In reality, "historic" is usually far more mundane. Besides simply age, a building's historic status can be drawn from a number of things. A structure could be a particularly excellent example of a type of architecture. It could be an important part of the larger fabric of a neighborhood. It could help contextualize an area, and speak to what took place there, how people lived or worked during the history of the area or larger community. And honestly that is what MOST historic buildings do; they provide context and give clues as to how a neighborhood or a city previously existed/functioned.

  16. #16

    Default Re: Town House Hotel

    Renovation rewards: OKC Council approves $900,000 in TIF funds

    By: Brian Brus The Journal Record April 12, 2016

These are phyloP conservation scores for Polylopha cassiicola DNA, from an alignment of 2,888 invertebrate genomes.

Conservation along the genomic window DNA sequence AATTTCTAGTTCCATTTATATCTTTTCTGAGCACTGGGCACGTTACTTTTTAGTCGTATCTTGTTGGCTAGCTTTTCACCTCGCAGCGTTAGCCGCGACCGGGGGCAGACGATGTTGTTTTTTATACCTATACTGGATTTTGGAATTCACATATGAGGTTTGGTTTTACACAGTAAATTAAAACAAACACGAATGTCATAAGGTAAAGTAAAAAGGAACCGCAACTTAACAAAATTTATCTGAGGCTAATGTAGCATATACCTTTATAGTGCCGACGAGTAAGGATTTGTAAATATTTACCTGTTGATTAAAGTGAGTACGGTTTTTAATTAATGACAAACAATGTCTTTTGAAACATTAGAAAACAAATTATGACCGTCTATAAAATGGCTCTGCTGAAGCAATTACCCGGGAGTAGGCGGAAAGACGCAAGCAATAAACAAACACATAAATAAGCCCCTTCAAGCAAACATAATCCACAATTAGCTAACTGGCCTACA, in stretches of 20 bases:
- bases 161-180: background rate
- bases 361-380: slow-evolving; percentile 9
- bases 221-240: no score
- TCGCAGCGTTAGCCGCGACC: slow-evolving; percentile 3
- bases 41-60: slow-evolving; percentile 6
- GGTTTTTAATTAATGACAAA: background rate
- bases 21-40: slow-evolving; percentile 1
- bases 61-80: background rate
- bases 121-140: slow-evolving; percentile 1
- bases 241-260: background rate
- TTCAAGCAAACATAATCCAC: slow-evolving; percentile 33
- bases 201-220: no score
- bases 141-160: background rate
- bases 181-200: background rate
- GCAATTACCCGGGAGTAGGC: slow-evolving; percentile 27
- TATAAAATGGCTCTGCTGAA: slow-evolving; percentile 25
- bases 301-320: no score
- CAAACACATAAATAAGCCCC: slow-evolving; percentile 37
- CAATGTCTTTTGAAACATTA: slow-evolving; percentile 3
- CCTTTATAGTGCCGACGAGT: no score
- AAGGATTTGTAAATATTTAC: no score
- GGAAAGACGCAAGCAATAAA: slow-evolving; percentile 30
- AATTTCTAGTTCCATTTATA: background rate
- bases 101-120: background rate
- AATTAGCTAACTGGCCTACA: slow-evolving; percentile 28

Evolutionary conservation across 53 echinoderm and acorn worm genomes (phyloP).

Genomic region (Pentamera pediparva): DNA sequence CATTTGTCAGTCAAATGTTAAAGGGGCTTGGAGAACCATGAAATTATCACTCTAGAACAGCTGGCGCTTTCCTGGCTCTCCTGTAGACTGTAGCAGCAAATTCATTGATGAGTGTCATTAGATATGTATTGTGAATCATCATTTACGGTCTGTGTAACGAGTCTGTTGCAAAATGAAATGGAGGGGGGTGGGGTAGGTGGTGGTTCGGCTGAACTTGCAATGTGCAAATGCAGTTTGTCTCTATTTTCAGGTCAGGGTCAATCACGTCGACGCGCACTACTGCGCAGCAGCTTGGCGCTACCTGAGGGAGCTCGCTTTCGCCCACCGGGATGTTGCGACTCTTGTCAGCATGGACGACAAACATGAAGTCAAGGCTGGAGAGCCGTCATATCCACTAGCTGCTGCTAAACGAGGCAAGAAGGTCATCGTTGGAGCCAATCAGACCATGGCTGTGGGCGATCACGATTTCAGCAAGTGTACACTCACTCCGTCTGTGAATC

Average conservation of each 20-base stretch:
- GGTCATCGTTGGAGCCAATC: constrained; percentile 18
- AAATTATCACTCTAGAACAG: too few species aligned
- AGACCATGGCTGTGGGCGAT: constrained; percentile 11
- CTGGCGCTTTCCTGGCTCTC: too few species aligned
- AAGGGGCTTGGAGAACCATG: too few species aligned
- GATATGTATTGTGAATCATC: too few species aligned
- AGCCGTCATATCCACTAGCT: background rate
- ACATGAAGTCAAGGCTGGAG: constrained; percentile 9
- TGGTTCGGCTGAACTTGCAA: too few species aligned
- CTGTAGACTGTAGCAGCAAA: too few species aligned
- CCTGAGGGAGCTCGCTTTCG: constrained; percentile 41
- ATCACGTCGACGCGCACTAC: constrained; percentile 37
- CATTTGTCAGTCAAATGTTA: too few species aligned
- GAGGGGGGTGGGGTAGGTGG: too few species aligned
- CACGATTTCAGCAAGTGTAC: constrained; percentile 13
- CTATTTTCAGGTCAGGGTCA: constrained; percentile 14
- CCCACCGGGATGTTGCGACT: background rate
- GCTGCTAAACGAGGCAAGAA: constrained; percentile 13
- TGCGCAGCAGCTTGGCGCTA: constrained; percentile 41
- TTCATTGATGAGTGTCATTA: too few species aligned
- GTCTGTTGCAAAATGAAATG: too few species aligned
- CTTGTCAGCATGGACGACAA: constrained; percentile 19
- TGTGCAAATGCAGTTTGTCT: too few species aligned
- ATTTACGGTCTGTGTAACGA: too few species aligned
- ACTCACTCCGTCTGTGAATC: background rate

OKLAHOMA CITY – Two run-down buildings in Oklahoma City would never have been recognized for their potential, if not for historic tax credits and tax increment financing, developer David Wanzer said.

    The City Council unanimously approved nearly $1 million in TIF funds Tuesday to refurbish the Townhouse Apartments and convert the Sunshine Cleaners building into mixed-use. Work is slated to begin this summer, with completion in the first three months of 2017.

    Wanzer said he was first attracted to the old neon sign outside the dry cleaner building at 1012 NW First St. The building lacks a roof now; trees are growing inside it. But its architecture is fascinating, he said, because of weight-bearing wall placement. Wanzer described the site as repeatedly straining city services.